If you're after the best smartphone camera out there, you'll probably be better off with the Google Pixel or Samsung Galaxy S7/8. They're more reliable in a number of different situations, but the Huawei is still capable of capturing some great images.

Image samples

Other features

Android 7 Nougat is a very good phone OS that feels like a coming-of-age for Google devices. 

Also good news is that Huawei's 'skin' for Android – Emotion UI – is also, in its current state, much less of a barrier to your enjoyment, and less ugly than in times past. It'd still be better with raw Android, but there we go. 

Huawei has ditched the onscreen navigation buttons and built gestures into the capacitive home button. Simply tap the little pill to go back, and swipe right to bring up multitasking. We think this is a great little innovation, as it frees up more screen space that would otherwise be taken up with software navigation buttons. Of course, if you don't like this feature you can revert to the traditional nav in the settings.

Everything on the P10 feels pleasingly zippy, from the fingerprint sensor to opening apps. Huawei reckons that predictive machine learning helps apps to open '20 per cent faster', whatever that means. It's fast, anyway.

The thing is, ALL phones above about 200 quid are fast, out of the box. 

What's potentially very interesting is that Huawei is also claiming the RAM (there's 4GB of it) in the P10 will mean it continues to be just as fast for years to come, as updates are applied and the storage (64GB, expandable with up to 256GB microSD) fills up.

No details were given on how this works, clearly it's impossible to test in the short term, and Huawei made similar claims for the Mate 9. We will have to see how it pans out.

Something else that we'll have to see how it pans out: Alexa is coming to the P10 (and Mate 9). Amazon's AI assistant won't be in there for its European launch, however. 


One thing very much in the favour of Huawei's P series of phones is they are usually that bit cheaper than Apple and Samsung's efforts. And Google's too, if the Pixel is any guide. And while that's still true here, the price of its flagship devices keeps creeping up - the P10 is £569 SIM free.

In comparison, the Google Pixel is £599, iPhone 7 £579, and Samsung Galaxy S8 £689. So while the P10 is still significantly cheaper than the Samsung, it's right up there with the iPhone and Google Pixel.

There are a lot of neat touches, we especially like the single navigation key, and the Leica camera is capable of taking some striking images. 

The P10 appears to be 100% solid in every key respect, with a camera that has a lot of potential. If you've used the Huawei Mate 9, you'll have a very good idea of what to expect. as it's almost the same phone, specs-wise. However, the smaller size and peppier appearance of the P10 make it more appealing. It's sure to be another big hit for Huawei.

Complete spec

Display: 5.1” full HD, 2.5D glass, Corning Gorilla Glass 5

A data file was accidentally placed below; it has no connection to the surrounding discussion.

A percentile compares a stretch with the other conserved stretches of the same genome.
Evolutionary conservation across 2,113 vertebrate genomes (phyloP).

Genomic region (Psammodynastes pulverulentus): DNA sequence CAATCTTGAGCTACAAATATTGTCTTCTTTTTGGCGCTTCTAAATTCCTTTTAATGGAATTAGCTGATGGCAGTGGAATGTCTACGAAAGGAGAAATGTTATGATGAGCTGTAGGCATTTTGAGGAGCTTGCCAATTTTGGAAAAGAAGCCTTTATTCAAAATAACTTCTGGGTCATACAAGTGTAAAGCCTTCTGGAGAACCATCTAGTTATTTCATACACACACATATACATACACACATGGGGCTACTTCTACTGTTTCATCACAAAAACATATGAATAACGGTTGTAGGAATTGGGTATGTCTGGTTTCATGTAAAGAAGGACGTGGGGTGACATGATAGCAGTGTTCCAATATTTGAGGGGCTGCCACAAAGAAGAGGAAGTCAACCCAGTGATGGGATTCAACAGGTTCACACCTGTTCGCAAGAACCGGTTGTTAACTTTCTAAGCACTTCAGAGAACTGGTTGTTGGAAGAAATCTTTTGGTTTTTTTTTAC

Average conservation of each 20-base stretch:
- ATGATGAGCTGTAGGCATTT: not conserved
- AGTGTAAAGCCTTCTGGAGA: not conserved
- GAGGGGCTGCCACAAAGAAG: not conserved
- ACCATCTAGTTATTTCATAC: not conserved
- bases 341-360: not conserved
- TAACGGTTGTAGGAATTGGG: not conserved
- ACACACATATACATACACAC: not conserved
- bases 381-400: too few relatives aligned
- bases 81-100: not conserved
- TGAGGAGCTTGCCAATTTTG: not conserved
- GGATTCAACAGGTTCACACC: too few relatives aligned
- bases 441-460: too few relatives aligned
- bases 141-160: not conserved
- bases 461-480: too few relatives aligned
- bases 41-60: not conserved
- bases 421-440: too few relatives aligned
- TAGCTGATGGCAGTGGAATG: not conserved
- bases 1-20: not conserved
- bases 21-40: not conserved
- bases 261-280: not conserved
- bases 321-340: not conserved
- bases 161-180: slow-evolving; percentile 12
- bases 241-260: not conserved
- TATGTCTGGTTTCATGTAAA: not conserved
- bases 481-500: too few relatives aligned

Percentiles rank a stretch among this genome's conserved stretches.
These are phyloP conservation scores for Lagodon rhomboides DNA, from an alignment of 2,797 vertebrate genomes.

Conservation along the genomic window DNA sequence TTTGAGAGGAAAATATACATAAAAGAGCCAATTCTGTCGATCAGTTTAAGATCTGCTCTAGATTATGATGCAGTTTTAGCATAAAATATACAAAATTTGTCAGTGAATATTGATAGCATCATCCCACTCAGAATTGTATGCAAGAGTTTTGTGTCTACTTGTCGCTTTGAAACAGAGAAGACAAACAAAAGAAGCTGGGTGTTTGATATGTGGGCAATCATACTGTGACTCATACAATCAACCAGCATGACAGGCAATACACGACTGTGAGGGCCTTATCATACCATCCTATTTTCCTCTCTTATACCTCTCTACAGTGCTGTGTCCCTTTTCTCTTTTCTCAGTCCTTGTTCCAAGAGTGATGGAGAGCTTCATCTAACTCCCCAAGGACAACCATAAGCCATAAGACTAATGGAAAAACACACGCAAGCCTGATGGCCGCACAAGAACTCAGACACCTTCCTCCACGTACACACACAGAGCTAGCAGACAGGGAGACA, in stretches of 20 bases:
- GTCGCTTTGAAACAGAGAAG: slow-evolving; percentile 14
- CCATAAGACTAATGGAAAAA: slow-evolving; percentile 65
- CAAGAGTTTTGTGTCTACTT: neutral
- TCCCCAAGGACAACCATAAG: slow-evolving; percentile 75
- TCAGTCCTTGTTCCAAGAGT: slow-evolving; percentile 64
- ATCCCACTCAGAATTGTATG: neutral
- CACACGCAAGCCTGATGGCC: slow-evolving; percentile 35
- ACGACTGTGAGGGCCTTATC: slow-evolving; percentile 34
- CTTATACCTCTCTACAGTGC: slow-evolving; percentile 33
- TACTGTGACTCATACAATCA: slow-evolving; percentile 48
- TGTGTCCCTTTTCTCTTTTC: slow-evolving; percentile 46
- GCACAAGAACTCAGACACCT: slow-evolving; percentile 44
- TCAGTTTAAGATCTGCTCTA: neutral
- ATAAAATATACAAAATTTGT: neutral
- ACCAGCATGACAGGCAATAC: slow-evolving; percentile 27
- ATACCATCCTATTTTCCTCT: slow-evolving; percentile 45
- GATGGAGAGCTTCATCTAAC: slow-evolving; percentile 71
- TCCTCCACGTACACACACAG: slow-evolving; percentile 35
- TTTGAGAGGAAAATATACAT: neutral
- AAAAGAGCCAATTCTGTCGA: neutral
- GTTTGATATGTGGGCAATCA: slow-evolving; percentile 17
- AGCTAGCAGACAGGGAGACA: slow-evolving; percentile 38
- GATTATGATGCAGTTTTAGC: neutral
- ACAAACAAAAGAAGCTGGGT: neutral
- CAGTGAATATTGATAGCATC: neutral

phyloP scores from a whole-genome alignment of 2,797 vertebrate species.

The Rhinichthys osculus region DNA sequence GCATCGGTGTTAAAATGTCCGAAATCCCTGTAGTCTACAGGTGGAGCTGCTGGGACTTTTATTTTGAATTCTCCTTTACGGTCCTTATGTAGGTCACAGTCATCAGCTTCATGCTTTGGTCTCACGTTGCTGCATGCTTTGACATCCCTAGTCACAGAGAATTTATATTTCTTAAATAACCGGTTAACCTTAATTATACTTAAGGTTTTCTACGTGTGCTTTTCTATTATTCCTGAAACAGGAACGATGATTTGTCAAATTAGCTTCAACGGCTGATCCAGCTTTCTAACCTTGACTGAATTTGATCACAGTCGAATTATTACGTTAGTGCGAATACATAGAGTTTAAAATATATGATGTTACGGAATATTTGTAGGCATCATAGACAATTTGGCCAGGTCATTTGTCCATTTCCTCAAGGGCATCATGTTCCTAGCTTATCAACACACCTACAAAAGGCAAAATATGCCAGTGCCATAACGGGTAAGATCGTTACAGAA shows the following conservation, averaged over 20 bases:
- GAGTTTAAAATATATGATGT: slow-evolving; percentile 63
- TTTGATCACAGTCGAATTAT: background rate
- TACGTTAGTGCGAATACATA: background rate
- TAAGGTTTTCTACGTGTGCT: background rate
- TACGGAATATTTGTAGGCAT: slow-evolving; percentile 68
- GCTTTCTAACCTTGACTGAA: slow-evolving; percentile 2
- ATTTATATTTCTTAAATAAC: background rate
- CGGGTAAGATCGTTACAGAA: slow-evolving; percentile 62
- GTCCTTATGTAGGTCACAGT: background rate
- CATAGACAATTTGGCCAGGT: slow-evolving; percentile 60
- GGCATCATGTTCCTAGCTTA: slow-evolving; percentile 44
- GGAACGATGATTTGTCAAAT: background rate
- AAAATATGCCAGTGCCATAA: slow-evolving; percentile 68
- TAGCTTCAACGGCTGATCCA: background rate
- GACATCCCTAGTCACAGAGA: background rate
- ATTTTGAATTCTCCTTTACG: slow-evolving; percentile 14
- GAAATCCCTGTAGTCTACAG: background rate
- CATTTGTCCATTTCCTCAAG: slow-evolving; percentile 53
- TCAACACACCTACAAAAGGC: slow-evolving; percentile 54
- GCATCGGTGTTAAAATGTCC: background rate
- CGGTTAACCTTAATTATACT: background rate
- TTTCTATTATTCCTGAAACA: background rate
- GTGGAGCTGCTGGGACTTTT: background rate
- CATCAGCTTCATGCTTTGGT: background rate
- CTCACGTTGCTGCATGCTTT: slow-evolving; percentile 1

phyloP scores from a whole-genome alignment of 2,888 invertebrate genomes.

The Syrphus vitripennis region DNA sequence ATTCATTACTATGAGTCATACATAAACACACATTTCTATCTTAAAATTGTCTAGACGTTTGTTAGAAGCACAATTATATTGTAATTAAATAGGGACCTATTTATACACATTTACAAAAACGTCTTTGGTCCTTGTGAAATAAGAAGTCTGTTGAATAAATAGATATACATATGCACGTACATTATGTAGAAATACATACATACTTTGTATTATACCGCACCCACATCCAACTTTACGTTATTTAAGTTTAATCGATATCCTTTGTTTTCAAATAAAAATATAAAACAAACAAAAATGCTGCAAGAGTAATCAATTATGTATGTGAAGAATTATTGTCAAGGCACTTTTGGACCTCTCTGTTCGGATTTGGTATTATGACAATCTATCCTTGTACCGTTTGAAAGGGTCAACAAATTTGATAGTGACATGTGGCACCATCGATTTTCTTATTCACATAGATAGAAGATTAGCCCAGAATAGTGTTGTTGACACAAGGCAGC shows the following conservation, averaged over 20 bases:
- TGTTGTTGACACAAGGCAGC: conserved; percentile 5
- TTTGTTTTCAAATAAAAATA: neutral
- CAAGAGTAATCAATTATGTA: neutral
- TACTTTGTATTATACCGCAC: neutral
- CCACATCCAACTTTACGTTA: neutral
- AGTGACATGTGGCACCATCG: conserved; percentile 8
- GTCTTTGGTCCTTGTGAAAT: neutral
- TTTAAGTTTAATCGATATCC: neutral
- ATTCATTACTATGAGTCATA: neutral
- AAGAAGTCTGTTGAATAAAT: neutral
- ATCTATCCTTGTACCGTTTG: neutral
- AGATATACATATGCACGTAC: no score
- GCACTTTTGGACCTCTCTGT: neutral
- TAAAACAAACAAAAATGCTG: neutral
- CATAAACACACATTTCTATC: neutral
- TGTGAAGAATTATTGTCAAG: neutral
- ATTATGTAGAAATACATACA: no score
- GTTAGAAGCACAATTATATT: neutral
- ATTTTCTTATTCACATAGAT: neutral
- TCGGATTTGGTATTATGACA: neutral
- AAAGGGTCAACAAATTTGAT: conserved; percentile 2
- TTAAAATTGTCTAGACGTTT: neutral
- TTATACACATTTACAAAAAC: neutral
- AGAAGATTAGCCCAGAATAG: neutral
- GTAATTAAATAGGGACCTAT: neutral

Size: 145.3 mm x 69.3 mm x 6.98 mm
Weight: 145 g
Colours: Ceramic White, Dazzling Blue, Dazzling Gold, Prestige Gold, Graphite Black, Mystic Silver, Rose Gold, Greenery 
CPU: Kirin 960  (64-bit),  Octa-core
Memory: 4GB 
Storage: 64GB 
Front Camera: 8MP, F/1.9 
Rear Camera: Leica Dual-Camera 2.0  20MP monochrome & 12MP RGB, SUMMARIT-H F/2.2, OIS 
Battery: 3,200 mAh with HUAWEI SuperCharge

Check out the best smartphone of 2017

Duncan Bell

Duncan is the former lifestyle editor of T3 and has been writing about tech for almost 15 years. He has covered everything from smartphones to headphones, TV to AC and air fryers to the movies of James Bond and obscure anime. His current brief is everything to do with the home and kitchen, which is good because he is an excellent cook, if he says so himself. He also covers cycling and ebikes – like over-using italics, this is another passion of his. In his long and varied lifestyle-tech career he is one of the few people to have been a fitness editor despite being unfit and a cars editor for not one but two websites, despite being unable to drive. He also has about 400 vacuum cleaners, and is possibly the UK's leading expert on cordless vacuum cleaners, despite being decidedly messy. A cricket fan for over 30 years, he also recently become T3's cricket editor, writing about how to stream obscure T20 tournaments, and turning out some typically no-nonsense opinions on the world's top teams and players.

Before T3, Duncan was a music and film reviewer, worked for a magazine about gambling that employed a surprisingly large number of convicted criminals, and then a magazine called Bizarre that was essentially like a cross between Reddit and DeviantArt, before the invention of the internet. There was also a lengthy period where he essentially wrote all of T3 magazine every month for about 3 years. 

A broadcaster, raconteur and public speaker, Duncan used to be on telly loads, but an unfortunate incident put a stop to that, so he now largely contents himself with telling people, "I used to be on the TV, you know."